Wednesday, January 31, 2018

Hotel for Chicken Opens Up in Cornwall

I’ve read and written about a some pretty unusual hotels, in the past, but this is the first chicken hotel I’ve ever heard of.

The Chicken Hotel created by 31-year-old David Roberts, from Boskenwyn, Helston, is almost just like any other hotel out there, with one big difference – instead of people, it offers accommodations for chicken. I know it sounds like a joke, but this place is for real, and apparently it’s also very successful.

“With more people looking to escape the rat race and move out in the country with a little bit of land, keeping chickens is becoming more and more popular. But what do you do if you go away on holiday? Who looks after the chicken?” asks Mr. Roberts, who opened his unusual establishment to encourage people to raise their own chicken. A former cabinet-maker, David Roberts built the chicken coops himself and now rents them for 2 pounds each, plus 75 pence per chicken.

Each coop in the Chicken Hotel holds up to eight chicken and the current offer includes buffet breakfast, lunch and dinner of local produce, served in open-air. Guests are allowed to roam around the hotel grounds all day, before being gathered to roost at night. According to Mr. Roberts, the hotel was fully booked over Christmas time, and he hopes half term and Easter will be just as successful.

Source :- Oddity Central

Sunday, January 28, 2018

Morning Sex Drive Improves Power Mood And Increase Stamina in Bed

Men Really Like Women doing Morning Sex | Want to start your day feeling healthy and positive? Look no further than the Bed Room, suggests a new study

According to the research, adults who make love first thing in the morning apparently not only feel more upbeat for the rest of the day, but also benefit from a stronger immune system.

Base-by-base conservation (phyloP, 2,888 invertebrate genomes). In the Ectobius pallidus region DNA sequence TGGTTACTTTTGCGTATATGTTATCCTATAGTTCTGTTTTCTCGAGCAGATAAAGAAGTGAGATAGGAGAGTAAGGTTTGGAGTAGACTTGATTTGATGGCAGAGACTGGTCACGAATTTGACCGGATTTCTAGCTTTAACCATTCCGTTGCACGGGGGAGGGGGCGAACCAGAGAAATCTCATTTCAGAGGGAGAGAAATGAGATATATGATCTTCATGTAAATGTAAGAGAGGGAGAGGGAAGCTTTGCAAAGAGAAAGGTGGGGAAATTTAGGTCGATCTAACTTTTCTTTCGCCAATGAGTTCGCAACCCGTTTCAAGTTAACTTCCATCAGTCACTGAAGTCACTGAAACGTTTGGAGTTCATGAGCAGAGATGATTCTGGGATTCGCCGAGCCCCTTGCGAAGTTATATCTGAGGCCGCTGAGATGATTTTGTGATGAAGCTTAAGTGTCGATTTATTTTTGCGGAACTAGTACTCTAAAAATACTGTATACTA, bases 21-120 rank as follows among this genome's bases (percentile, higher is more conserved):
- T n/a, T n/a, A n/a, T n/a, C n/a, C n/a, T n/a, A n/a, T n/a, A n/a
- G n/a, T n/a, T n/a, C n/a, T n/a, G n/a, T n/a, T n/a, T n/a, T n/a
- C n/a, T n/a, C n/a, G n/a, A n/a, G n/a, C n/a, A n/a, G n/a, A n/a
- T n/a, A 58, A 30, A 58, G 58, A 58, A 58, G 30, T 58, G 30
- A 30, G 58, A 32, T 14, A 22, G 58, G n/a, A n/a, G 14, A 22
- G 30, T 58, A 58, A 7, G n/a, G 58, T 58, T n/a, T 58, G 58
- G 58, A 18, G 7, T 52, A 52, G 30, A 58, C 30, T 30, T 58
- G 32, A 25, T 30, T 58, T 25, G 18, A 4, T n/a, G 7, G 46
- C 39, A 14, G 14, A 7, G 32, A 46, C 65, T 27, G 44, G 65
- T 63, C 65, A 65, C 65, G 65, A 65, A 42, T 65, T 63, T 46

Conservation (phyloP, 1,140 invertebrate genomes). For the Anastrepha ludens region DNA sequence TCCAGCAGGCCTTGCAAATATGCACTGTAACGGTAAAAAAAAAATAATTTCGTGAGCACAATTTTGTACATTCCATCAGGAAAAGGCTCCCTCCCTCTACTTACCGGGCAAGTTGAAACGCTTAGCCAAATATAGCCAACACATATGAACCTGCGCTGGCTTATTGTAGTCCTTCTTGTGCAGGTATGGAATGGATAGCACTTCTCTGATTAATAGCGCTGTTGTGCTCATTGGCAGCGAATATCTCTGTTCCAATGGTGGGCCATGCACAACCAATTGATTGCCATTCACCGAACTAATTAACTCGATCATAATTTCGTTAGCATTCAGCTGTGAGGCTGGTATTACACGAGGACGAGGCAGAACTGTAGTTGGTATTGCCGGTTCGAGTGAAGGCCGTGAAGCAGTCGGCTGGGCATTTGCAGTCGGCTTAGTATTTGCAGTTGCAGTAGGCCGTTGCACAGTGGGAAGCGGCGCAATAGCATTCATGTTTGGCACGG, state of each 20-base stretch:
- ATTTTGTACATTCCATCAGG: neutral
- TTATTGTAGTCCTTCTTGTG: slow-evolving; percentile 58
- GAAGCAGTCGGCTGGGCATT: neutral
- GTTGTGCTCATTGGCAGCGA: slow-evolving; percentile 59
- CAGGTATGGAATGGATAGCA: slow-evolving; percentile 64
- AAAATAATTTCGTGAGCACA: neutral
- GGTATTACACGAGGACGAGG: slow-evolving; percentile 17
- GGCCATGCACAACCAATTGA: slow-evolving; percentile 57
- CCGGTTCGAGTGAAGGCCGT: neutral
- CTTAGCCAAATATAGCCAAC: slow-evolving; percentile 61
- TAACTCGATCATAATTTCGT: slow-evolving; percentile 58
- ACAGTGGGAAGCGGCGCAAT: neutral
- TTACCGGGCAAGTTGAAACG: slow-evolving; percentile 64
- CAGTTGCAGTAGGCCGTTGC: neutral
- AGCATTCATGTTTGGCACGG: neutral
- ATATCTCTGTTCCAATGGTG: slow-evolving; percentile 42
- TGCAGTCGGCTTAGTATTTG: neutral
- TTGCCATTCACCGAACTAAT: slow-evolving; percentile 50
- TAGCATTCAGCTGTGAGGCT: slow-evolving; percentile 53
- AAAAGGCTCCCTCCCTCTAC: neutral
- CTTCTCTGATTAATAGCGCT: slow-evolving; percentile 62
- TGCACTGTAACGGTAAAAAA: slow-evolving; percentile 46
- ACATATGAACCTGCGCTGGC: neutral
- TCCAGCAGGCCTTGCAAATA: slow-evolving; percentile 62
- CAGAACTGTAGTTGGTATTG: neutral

The study suggests that adults who begin their day this way are healthier and happier than those who simply opt for a cup of tea and some toast before heading out of the door.

Not only does it make them less likely to catch a cold or flu, it can also improve the quality of their hair, skin, and nails.

"Having sex in the morning releases the feel-good chemical oxytocin, which makes couples feel loving and bonded all day long," the Daily Mail quoted Dr Debby Herbenick, an American research scientist and sex advice columnist, as saying.

Dr Herbenick, author of the book Because It Feels Good, added: "It makes you stronger and more beautiful too: Morning sex can strengthen your immune system for the day by enhancing your levels of IgA, an antibody that protects against infection.

"And it releases chemicals that boost levels of oestrogen, which improves the tone and texture of your skin and hair."

Other studies suggest that the benefits do not end there. A study at Queens University in Belfast found that having sex three times a week could halve the risk of heart attack or stroke.

Research from Nottingham University also revealed that men who kept up a regular sex life in their 50s were also at lower risk of developing prostate cancer.

Saturday, January 27, 2018

World's First Tram Sauna | Infrared Steam Spa Bath Massage Club

The world's first tram sauna unveiled in Milan. Unfortunately this real tram is no longer in operation and sits in one place at the spa resort in northern Italy.

But, created by public transport designers QC Termemilano, it has all the features of the original carriage - except now it's a bit more wooden inside, a bit hotter, and a bit stuffier.

It comes complete with hot coals and benches - as well as the tram's trademark pitched roof and open window views of its surroundings.

A sauna session can be a social affair in which the participants disrobe and sit or recline in temperatures typically between 60°C (140 °F) and 100°C (212 °F). This induces relaxation and promotes sweating.

The designers claim the idea is to show commuters that public transport needn't always be stressful.

A spokesman said: 'People can get very stressed travelling through a city centre.

'This innovative design is to show that not all public transport is frustrating. It can be somewhere to relax.'

The historical Carelli tram sits in the middle of a spa complex on a real track, all of its own.

And models frequently turn up to pose by it too, apparently.

Sunday, January 21, 2018

Former Milkman Builds Milk 10K Bottle Mini-Museum By Paul Luke

A former milkman has been forced to build a museum in his back garden after his home became too small to hold his collection - of more than 10,000 milk bottles.

Dedicated Paul Luke, 33, saved his first milk bottle when he was just nine years old while earning pocket money as a 'milkman's mate'.

But his collection has swelled to more than 10,000 bottles over the years - with some of the rarest dating back to the 1890s.

Paul's collection grew so large that it wouldn't fit inside his home so he was forced to build a museum in his back garden.

Father-of-one Mr Luke, who edits Milk Bottle News website for fellow fans, admitted that his hobby has 'got a bit out of hand'.